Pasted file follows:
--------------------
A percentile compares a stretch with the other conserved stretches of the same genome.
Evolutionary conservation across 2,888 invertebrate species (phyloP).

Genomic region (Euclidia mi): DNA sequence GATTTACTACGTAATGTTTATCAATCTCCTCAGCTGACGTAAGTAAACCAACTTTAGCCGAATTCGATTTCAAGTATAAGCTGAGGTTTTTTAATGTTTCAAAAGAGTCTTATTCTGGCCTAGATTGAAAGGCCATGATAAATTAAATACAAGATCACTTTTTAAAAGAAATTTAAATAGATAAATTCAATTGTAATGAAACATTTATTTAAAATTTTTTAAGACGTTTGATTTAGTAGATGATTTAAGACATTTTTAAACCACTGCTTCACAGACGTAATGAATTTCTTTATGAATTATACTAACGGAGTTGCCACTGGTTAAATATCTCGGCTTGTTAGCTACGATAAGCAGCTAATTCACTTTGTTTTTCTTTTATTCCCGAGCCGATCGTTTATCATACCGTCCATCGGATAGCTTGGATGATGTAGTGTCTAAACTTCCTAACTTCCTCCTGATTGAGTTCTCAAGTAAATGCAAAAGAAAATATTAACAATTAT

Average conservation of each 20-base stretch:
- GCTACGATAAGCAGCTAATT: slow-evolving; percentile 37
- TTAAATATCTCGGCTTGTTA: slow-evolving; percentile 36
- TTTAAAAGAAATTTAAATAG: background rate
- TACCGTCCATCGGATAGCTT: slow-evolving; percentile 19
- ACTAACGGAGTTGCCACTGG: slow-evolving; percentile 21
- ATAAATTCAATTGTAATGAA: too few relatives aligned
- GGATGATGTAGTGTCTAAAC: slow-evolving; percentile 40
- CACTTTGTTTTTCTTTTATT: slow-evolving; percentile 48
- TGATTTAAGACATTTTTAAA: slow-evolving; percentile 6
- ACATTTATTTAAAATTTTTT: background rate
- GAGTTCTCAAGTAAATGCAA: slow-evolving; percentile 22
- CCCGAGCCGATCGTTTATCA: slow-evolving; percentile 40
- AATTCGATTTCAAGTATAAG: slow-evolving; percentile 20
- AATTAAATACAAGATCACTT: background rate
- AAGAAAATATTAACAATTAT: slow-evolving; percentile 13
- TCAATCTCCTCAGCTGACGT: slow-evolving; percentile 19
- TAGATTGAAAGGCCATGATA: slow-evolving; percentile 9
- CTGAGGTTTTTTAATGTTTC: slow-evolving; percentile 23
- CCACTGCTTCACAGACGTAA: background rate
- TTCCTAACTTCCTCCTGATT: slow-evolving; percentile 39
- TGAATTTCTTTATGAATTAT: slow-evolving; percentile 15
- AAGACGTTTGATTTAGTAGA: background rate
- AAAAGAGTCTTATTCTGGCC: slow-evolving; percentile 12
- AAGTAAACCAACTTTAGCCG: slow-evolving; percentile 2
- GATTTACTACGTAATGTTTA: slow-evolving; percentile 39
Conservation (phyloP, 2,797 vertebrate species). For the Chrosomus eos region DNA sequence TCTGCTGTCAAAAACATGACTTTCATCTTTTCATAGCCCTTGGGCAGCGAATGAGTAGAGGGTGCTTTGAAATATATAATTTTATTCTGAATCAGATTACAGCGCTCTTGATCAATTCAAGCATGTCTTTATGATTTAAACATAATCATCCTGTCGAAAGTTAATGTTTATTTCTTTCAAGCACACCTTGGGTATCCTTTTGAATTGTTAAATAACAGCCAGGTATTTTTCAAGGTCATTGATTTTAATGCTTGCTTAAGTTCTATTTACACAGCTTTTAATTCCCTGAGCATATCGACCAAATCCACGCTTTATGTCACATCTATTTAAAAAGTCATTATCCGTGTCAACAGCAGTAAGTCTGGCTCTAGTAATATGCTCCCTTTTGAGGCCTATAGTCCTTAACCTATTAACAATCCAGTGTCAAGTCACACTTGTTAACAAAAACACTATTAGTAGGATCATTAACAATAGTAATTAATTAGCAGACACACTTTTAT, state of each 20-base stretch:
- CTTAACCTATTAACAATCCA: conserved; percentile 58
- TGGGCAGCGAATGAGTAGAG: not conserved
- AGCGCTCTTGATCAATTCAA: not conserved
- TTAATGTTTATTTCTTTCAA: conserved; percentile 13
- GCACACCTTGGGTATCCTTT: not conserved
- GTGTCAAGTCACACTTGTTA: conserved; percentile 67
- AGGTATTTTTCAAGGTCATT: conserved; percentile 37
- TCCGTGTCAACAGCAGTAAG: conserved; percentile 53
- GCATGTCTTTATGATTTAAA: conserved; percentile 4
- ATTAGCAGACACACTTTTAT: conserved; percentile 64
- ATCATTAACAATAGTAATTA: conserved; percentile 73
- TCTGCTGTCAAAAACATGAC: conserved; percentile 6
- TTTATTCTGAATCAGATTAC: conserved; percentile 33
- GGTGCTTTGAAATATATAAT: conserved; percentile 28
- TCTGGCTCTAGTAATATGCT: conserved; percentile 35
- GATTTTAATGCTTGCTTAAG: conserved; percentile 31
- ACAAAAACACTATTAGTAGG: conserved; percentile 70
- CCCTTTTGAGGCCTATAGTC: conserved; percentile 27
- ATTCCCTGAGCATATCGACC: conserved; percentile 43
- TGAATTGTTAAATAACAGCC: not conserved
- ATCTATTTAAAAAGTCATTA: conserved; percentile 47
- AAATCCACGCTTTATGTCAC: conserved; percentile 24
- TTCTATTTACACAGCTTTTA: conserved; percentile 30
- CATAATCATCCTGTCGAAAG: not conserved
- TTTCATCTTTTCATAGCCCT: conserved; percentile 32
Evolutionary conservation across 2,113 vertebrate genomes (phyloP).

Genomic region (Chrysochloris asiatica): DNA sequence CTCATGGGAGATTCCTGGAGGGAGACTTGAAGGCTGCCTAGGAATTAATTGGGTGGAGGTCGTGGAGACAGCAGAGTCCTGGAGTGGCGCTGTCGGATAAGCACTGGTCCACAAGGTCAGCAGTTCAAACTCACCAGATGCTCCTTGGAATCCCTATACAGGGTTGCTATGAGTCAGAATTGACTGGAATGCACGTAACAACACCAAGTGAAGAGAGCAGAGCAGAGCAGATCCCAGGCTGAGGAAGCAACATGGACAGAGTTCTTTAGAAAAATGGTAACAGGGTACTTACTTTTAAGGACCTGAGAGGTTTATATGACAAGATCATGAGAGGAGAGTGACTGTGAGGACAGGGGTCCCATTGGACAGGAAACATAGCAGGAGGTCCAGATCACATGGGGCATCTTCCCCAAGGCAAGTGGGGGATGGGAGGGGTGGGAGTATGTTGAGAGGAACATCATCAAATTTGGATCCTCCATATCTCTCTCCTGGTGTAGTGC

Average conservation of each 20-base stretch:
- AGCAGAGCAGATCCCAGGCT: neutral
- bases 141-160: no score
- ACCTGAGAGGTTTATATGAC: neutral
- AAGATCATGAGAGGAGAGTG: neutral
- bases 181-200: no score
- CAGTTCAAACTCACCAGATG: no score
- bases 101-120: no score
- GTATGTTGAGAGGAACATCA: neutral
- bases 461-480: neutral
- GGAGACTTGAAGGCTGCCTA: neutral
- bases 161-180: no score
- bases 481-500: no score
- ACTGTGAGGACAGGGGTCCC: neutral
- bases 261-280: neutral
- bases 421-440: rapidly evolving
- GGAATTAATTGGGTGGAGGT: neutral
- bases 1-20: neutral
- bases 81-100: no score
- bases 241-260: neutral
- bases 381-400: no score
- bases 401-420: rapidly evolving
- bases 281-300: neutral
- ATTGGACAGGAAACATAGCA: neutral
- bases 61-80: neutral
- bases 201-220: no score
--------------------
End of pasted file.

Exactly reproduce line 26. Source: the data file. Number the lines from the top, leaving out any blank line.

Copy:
- AAGACGTTTGATTTAGTAGA: background rate